The Difference Between Consciousness, Witnessing and Awareness

Discrimination between the real and the unreal is the key to realizing truth. The ultimate discrimination is between Awareness, and Objects superimposed on Awareness. The journey towards this discrimination begins by becoming more and more conscious of the activities of one’s mind. The root cause of our misery is primarily “ignorance”, a thick veil of unconscious, that keeps deluding us from the nature of reality, by creating fear and desire. Since unconsciousness, or as Vedanta calls it – tamas – is the root cause of ignorance, becoming conscious of the activities of one’s mind is the beginning of one’s journey to liberation.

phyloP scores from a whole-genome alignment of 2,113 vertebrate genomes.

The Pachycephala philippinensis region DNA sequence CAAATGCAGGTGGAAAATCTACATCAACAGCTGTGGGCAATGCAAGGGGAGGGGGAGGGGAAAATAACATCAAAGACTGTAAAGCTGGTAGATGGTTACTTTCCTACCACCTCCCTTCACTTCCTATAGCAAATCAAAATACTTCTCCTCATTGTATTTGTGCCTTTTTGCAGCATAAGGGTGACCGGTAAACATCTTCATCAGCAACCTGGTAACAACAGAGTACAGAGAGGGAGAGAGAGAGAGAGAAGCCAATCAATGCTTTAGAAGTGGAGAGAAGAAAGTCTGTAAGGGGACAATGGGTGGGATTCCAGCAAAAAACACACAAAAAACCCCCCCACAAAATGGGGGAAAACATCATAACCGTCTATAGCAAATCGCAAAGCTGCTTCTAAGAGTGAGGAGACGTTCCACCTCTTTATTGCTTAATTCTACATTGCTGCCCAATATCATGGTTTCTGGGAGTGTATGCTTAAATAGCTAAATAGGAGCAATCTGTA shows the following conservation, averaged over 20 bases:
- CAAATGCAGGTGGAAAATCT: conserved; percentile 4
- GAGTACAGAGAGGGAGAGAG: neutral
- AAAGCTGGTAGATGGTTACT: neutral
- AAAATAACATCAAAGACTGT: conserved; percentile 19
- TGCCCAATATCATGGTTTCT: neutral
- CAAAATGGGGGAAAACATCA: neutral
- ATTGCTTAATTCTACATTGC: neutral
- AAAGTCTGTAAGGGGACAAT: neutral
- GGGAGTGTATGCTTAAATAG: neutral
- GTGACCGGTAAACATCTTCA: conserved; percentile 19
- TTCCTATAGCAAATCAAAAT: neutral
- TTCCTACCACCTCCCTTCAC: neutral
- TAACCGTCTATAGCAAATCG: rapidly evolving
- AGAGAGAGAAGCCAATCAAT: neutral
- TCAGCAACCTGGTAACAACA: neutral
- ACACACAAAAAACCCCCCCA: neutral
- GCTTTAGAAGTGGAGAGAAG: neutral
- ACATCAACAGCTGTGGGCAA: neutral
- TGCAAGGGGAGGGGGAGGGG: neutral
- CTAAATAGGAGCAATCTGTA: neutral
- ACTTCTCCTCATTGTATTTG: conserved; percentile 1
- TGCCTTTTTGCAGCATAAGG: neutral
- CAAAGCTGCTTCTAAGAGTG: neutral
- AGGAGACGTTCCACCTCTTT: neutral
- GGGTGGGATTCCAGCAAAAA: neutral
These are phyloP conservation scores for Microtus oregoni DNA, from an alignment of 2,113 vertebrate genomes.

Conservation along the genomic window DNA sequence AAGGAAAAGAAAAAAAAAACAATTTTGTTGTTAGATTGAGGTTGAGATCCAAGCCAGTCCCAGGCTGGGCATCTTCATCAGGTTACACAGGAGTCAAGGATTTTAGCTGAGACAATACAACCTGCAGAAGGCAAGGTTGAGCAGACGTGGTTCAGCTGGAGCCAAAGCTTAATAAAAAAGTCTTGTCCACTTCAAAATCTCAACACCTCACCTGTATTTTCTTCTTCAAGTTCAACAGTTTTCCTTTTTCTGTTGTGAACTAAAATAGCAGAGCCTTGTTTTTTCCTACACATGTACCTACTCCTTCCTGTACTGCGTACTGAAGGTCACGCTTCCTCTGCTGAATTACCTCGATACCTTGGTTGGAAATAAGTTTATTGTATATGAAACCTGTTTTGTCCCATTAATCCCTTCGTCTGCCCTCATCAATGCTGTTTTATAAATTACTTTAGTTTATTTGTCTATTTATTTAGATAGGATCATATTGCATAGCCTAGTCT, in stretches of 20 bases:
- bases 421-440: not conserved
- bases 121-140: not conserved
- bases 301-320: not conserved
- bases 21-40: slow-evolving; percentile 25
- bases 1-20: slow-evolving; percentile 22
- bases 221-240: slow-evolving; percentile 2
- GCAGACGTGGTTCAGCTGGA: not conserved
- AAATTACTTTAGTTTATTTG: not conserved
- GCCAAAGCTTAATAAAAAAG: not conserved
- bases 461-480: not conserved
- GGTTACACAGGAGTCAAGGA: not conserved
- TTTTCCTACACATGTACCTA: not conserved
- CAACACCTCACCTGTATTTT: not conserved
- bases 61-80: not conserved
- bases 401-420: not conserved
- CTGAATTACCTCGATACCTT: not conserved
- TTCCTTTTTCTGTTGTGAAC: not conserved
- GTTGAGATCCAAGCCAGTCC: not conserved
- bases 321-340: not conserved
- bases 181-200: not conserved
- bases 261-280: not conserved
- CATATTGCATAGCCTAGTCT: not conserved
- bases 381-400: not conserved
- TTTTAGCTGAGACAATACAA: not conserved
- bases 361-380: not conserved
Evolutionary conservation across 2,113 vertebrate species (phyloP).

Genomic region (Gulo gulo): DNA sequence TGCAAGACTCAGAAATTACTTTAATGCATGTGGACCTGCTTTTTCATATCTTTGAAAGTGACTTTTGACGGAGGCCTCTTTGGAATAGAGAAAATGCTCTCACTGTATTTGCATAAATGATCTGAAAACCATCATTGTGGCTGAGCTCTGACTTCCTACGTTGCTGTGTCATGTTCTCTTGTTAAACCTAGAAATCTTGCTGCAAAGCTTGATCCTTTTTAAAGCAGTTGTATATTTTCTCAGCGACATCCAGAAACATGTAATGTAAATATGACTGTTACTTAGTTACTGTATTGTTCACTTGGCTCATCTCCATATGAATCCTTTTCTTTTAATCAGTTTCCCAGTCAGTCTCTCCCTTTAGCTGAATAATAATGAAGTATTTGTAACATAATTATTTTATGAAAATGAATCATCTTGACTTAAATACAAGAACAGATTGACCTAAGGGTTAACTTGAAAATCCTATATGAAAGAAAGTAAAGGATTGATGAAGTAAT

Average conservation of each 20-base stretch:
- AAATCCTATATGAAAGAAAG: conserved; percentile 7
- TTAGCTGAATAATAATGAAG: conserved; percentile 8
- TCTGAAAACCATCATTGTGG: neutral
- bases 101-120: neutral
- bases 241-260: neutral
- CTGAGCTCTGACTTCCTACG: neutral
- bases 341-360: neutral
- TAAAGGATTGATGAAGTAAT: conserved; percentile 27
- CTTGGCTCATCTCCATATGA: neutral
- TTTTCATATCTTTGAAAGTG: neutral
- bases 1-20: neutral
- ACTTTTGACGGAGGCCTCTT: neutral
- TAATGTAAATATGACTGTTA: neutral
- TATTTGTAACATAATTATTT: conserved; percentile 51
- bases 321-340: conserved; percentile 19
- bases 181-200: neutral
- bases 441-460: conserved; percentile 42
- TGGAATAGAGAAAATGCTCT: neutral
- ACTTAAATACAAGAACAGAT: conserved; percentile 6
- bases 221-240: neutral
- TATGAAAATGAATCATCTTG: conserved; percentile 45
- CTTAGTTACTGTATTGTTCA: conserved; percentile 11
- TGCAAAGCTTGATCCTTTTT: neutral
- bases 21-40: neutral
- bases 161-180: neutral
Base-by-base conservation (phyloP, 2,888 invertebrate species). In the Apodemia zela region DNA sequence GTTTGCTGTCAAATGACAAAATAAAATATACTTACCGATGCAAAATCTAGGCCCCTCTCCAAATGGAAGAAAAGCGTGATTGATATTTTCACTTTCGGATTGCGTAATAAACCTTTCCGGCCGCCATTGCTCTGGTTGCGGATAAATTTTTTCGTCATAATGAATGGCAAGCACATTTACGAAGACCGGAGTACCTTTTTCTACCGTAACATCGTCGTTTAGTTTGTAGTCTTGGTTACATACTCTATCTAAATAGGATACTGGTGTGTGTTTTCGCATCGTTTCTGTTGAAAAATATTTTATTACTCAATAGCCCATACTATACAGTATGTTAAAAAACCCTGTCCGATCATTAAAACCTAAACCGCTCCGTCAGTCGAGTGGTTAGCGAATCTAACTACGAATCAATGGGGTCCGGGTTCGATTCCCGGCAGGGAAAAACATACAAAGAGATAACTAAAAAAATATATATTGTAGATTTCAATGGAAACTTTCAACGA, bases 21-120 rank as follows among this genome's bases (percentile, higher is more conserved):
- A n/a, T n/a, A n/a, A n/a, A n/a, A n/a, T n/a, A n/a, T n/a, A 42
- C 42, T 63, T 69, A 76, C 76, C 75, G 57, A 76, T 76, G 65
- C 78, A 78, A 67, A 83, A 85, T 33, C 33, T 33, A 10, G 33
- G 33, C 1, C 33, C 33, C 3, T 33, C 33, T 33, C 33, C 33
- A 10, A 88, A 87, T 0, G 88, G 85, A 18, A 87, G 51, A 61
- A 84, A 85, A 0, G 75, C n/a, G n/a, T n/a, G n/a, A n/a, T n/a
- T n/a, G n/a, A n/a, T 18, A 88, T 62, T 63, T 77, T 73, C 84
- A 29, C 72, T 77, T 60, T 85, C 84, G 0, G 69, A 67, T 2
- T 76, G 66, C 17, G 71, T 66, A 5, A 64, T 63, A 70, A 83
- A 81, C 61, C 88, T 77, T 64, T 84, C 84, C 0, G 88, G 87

As one becomes more and more conscious of one’s entire mind, one gradually becomes to be a witness rather than a doer/thinker. Or to put it another way, one becomes more of an Observer to the Thinker and the Thought. The Witness is a stage where one transcends the duality between the Thinker and the Thought. However, ‘witnessing’ is still not the end of duality. Though one duality has been seen through, a more fundamental duality appears – the duality between the Observer and the Observed or the duality between the Subject and the Object. Advaita Vedanta approaches this duality by making the Subject as real – as Atman/Brahman – and the Object as unreal or Maya/Prakriti or Ignorance. The ultimate reality for Advaitins is Formless Brahman/Nirguna Brahman/Akshara Brahman. All forms are seen to be Maya – a play of illusion created by Brahman.